get your feet apart and your arms up in the air: Jumping jacks
are now the state exercise.
Nixon signed House Bill 1603 into law recently. Henceforth
(starting Aug. 28, to get technical) jumping jacks "shall
be known as the official exercise of the state of
was not likely to comment, an aide said. The legislation ended
up on his desk after clearing the state House and Senate last
without any official hoopla — or a photo op, say, of the
governor jumping up and down on the Capitol steps —
supporters exulted in their hard-fought victory.
those supporters over the past six years have been kids at
John J. Pershing Elementary in St. Joseph, Mo. Pershing, the
Missouri-born Army general who led American forces in World
War I, is credited with inventing jumping jacks as a cadet at
the U.S. Military Academy at West Point.
also, of course, the namesake of Kansas City, Mo.’s Pershing
Road, which runs along the north side of the National World
War I Museum at Liberty Memorial.
you haven’t been keeping track, the Show-Me State now has
more than two dozen official thingies — "symbols"
is the official term — including state insect (the
honeybee), state aquatic animal (the paddlefish), state grass
(big bluestem) and state dessert (the ice cream cone, which
debuted at the World’s Fair in St. Louis in 1904).
states have their own symbols, but apparently just one besides
Missouri has an official exercise. That would be Maryland,
which officially endorses … walking. Ho-hum.
advance their calisthenics cause, Pershing Elementary students
testified before General Assembly committees and personally
lobbied legislators, handing out buttons and brochures.
was a lot of hard work for those kids, so I think they’ll be
grateful to know that it’s finally happened," said
Pershing fourth-grade teacher Kristy Lorenz.
just couldn’t understand why everyone didn’t see the same
thing they saw."
Rep. Pat Conway, a St. Joseph Democrat who introduced the bill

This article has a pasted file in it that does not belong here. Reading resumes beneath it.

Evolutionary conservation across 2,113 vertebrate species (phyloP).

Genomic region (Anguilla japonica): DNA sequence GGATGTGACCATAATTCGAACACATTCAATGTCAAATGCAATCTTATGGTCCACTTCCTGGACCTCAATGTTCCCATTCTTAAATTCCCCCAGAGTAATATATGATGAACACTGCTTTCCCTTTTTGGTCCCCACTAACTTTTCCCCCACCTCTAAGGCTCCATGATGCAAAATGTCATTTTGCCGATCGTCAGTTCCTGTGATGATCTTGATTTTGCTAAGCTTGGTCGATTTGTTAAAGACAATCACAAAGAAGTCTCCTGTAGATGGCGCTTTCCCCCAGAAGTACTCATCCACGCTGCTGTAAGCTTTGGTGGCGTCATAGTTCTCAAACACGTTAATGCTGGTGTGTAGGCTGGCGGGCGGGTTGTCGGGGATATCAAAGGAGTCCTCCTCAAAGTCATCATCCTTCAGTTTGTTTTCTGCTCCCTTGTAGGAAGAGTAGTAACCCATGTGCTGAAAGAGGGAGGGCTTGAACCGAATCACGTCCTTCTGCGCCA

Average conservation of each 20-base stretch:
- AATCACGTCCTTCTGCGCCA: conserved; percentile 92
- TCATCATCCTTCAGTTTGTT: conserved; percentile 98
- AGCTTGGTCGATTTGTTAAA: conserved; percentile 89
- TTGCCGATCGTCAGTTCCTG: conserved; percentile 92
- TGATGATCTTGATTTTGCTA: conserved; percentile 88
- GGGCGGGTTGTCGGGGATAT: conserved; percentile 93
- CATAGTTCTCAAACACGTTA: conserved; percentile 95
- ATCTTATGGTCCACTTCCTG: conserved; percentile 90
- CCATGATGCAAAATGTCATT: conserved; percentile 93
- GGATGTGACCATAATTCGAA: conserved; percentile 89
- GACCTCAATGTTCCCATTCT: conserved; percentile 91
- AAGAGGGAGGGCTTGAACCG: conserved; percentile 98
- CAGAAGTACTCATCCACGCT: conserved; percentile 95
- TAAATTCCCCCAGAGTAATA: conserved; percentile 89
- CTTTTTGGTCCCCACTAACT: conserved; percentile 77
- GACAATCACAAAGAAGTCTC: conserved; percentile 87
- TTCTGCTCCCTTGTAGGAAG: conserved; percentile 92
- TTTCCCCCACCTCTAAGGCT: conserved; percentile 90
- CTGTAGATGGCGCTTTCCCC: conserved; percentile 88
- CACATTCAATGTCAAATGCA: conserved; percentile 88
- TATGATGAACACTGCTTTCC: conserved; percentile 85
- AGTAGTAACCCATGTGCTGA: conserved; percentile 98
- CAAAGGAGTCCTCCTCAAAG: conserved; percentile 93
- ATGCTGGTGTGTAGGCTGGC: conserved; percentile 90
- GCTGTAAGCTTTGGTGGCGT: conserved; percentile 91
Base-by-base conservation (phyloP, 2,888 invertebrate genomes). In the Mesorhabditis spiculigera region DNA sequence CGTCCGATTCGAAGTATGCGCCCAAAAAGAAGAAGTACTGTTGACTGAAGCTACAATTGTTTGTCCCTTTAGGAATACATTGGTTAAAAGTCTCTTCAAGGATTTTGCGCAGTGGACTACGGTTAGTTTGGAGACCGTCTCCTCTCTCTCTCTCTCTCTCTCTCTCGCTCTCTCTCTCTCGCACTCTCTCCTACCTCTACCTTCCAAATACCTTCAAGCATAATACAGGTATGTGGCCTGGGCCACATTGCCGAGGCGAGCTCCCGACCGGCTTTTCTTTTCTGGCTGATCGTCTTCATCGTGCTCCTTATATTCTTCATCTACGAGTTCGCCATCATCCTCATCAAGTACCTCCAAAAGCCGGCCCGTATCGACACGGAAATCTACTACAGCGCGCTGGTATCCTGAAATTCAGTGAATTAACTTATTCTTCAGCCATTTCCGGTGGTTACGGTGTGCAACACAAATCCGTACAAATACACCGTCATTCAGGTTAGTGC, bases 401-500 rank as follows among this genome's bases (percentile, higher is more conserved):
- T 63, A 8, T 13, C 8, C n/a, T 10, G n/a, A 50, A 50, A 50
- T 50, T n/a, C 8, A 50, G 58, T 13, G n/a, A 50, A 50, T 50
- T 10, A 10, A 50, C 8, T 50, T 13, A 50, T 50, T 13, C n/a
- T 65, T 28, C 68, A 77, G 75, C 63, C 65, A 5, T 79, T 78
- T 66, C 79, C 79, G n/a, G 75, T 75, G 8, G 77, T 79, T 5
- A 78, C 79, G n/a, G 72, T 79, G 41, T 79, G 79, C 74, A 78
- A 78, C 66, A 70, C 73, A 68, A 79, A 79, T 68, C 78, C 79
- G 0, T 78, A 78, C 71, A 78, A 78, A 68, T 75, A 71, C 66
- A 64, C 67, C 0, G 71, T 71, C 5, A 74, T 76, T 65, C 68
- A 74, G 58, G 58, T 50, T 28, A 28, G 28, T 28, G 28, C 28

five times on behalf of the schoolkids, said that what might
have made the difference this year was presenting the
legislation as a way of honoring Pershing and all war
year marks the centennial of the beginning of World War I.
other side of it is, I have six classes of fourth-graders who
know more about the legislative process than probably any kids
their age in the state," Conway said of the tenacious
going to have a very firm grasp of how government works, at
least in Jefferson City."
Ryan Silvey, a Northland Republican, spoke against the jumping
jacks bill during a debate that the St. Joseph fourth-graders
got to see.
said he respected the kids’ efforts. But "I don’t
know that we need to be adding to the statutes as a civics
lesson," he said, unless it’s a "legitimate public
describes himself as "kinda the Grinch of state
symbols." He votes against new ones.
breaking point for him came several years ago when lawmakers
spent an hour debating the designation of a state mushroom.
jumping jacks, at least two Pershing biographies state that
long before the native son of Laclede, Mo., became a general,
he invented a version of jumping jacks. As a West Point cadet
captain in 1885, he used the exercise to haze younger cadets.
was "a champion at deviling plebes," one biographer
not exactly a warm and fuzzy anecdote, but then again, warm
and fuzzy people rarely become top generals. And almost never
do they inspire an official state exercise.